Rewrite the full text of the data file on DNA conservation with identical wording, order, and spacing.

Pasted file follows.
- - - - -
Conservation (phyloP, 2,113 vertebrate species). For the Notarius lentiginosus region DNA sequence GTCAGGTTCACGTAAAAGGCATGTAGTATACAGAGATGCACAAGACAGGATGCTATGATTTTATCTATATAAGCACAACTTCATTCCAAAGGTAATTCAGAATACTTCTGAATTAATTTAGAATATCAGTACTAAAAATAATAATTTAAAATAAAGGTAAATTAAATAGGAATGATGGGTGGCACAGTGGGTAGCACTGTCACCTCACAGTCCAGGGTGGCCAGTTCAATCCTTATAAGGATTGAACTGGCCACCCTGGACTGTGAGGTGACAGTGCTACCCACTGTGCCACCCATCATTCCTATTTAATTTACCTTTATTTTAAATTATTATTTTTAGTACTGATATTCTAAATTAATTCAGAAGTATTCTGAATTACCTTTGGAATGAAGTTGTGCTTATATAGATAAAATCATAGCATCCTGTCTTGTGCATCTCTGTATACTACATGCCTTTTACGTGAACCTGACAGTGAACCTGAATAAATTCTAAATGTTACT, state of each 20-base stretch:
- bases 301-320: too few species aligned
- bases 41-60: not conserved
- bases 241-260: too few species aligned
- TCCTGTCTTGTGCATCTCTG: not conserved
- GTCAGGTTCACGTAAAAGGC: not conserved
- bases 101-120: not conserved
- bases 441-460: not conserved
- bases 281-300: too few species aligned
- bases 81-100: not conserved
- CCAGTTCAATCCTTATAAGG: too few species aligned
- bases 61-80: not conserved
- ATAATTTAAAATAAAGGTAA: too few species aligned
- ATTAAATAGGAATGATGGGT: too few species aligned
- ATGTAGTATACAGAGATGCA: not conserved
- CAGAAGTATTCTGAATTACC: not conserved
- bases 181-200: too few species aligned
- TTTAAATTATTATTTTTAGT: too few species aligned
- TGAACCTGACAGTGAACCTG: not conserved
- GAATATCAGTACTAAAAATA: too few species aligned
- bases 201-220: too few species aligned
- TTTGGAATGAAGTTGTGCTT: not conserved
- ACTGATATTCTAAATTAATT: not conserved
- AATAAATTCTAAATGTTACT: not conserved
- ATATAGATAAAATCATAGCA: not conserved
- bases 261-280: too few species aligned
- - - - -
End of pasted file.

Conservation (phyloP, 2,113 vertebrate species). For the Notarius lentiginosus region DNA sequence GTCAGGTTCACGTAAAAGGCATGTAGTATACAGAGATGCACAAGACAGGATGCTATGATTTTATCTATATAAGCACAACTTCATTCCAAAGGTAATTCAGAATACTTCTGAATTAATTTAGAATATCAGTACTAAAAATAATAATTTAAAATAAAGGTAAATTAAATAGGAATGATGGGTGGCACAGTGGGTAGCACTGTCACCTCACAGTCCAGGGTGGCCAGTTCAATCCTTATAAGGATTGAACTGGCCACCCTGGACTGTGAGGTGACAGTGCTACCCACTGTGCCACCCATCATTCCTATTTAATTTACCTTTATTTTAAATTATTATTTTTAGTACTGATATTCTAAATTAATTCAGAAGTATTCTGAATTACCTTTGGAATGAAGTTGTGCTTATATAGATAAAATCATAGCATCCTGTCTTGTGCATCTCTGTATACTACATGCCTTTTACGTGAACCTGACAGTGAACCTGAATAAATTCTAAATGTTACT, state of each 20-base stretch:
- bases 301-320: too few species aligned
- bases 41-60: not conserved
- bases 241-260: too few species aligned
- TCCTGTCTTGTGCATCTCTG: not conserved
- GTCAGGTTCACGTAAAAGGC: not conserved
- bases 101-120: not conserved
- bases 441-460: not conserved
- bases 281-300: too few species aligned
- bases 81-100: not conserved
- CCAGTTCAATCCTTATAAGG: too few species aligned
- bases 61-80: not conserved
- ATAATTTAAAATAAAGGTAA: too few species aligned
- ATTAAATAGGAATGATGGGT: too few species aligned
- ATGTAGTATACAGAGATGCA: not conserved
- CAGAAGTATTCTGAATTACC: not conserved
- bases 181-200: too few species aligned
- TTTAAATTATTATTTTTAGT: too few species aligned
- TGAACCTGACAGTGAACCTG: not conserved
- GAATATCAGTACTAAAAATA: too few species aligned
- bases 201-220: too few species aligned
- TTTGGAATGAAGTTGTGCTT: not conserved
- ACTGATATTCTAAATTAATT: not conserved
- AATAAATTCTAAATGTTACT: not conserved
- ATATAGATAAAATCATAGCA: not conserved
- bases 261-280: too few species aligned